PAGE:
Guest Post - 5 Free Tools You Can Use to Help Pay Down Debt

Our millennial family is very focused on reducing our family debt, because we have retirement and college tuition for our kindergarten on the horizon. That is why we are very excited about this guest post from Jacob @DollarDiligence on Twitter!

It’s no secret that we’re in a debt crisis in this country.

As of 2016, the average American household had $16,061 in debt, and total debt including big ticket items like cars and homes averaged $132,529, according to media giant CNBC. Student debt accounts for a huge amount of this too, with an average individual debt of $37,000, as of the most recent data.

All those numbers mean that most Americans are swimming in debt, with student loans being the fastest growing category of debt. If you’re burdened by debt from student loans, a mortgage, or credit cards, you can take control and turn it around.

There are a ton of free tools to help you pay down your debt, too. Let’s look at the best of them.

Debt Paydown Calculator
Bankrate is a great website with all sorts of free useful financial information related to debt and investing. You can compare rates on auto loans, for example, or even get help on filing your taxes.

The site also has a whole lot of useful calculators to help you figure out what to pay on different kinds of debts. If you’re looking to pay down your debts in the fastest and cheapest way, you need their Debt Pay Down Calculator.

Pick the number of debts you have and then input type of loan, the interest rate, the minimum monthly payment, and the current balance for each one. The Calculator will then tell you how much extra you should pay on what debt to get it paid off as fast as possible.

Use Your Spare Change on Student Loans with ChangEd
If you’re looking to pay down student debt specifically, there’s an app for both Android and Apple phones that’s meant just for paying off student debt faster.

You link a bank account to the app, and then add a student loan account you want paid. ChangEd then rounds up your purchases on your selected account up to the nearest $5 and collects the extra.

Once that extra change adds up to $100, it applies that to the loan account you connected. That way you can literally use your spare change to slowly pay down your student loans.

Balance Your Budget with Mint
The financial software giant behind QuickBooks and TurboTax has created a personal finance mobile app called Mint that is perfect for budgeting, saving, investing, and managing your money in general.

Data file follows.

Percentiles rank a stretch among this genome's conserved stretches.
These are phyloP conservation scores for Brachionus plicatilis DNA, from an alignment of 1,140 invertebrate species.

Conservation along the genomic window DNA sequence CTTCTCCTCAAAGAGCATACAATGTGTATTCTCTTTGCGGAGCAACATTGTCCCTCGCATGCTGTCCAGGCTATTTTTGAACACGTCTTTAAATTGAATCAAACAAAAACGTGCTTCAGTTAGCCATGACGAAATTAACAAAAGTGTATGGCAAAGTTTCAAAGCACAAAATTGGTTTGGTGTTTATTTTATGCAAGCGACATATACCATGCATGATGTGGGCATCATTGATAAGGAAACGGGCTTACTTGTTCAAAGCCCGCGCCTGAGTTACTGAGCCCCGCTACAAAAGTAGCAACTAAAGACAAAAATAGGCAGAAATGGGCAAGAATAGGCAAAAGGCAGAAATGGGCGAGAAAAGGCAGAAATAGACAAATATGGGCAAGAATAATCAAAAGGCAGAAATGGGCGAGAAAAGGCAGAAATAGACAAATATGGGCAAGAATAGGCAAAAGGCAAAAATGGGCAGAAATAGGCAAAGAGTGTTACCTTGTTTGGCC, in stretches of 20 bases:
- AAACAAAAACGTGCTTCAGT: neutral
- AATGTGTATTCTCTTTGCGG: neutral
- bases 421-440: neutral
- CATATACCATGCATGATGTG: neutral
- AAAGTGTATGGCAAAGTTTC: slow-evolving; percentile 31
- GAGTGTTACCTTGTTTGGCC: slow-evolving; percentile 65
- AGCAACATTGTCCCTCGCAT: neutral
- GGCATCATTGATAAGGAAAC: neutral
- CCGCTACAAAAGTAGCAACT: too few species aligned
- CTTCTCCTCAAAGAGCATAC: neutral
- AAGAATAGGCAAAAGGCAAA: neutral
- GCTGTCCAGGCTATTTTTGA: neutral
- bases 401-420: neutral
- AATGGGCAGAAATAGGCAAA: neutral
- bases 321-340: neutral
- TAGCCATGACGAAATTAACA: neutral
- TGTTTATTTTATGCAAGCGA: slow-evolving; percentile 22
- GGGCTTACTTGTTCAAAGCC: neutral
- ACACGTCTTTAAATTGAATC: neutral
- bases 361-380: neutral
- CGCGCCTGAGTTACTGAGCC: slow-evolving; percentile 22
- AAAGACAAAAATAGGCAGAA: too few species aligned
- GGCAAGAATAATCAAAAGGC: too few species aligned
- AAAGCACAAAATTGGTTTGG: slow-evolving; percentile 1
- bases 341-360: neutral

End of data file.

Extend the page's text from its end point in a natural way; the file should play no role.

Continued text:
You add all your accounts, and Mint shows you all your financial information in one place. You can see all your money in your banking accounts like checking, savings, bank loans, and investments.

By adding your bills, you can also see your essential expenses every month, and, depending on the company, Mint can even access your due dates to give you timely reminders when it’s time to pay a bill. This app can help you find those extra dollars in your budget to put towards major debts like student loans.

Free Spreadsheets
You may be the DIY type that likes to take your financial health into your own hands, and that’s fine too. There are a ton of free financial spreadsheets out there to load into your existing database software and do your own accounting and financial planning.

Whether you use Microsoft Excel, Google Sheets, or OpenOffice Calc, you can load these spreadsheet templates onto your computer or mobile device. Google Sheets is great for tablets and phones, by the way, because it’s stored on the cloud and accessible anywhere you can get service.

These free financial spreadsheet templates can help you plan a household budget, pay down all your debts, or focus on paying down an individual debt.
This is a free resource with a ton of different methods for paying down your debt. You put in your debts, including interest rates and balances, and it gives you different options for making yourself debt free.

With, you can choose from six pre-set plans or create a custom debt pay-down plan. Their premade plans are geared toward paying different types of debts down first. For example, the Debt Snowball Plan pays off the debt with the lowest balance first, while the Debt Avalanche Plan focuses on the debt with the highest interest rate.

This free tool can also help you budget so you can identify how much you have to put toward your debts, and let you know if it’s time to refinance debts.

Last Word
While the whole country may be taking on more debt than ever, you don’t have to follow the trends. There’s also no reason to spend money in order to save money, so you can choose from all these free debt reduction resources and take charge of your finances.

Thanks Jacob! Follow Jacob @DollarDiligence on Twitter for more articles about personal finance and corny dad jokes.

Have a great week and plan for the weekend!

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About Weekends Count - Weekends Count is a Millennial Family Travel, Fun, Food and Activities blog based in the Dallas-Fort Worth area in Texas. We review hotels, travel and household items, and millennial family experiences!

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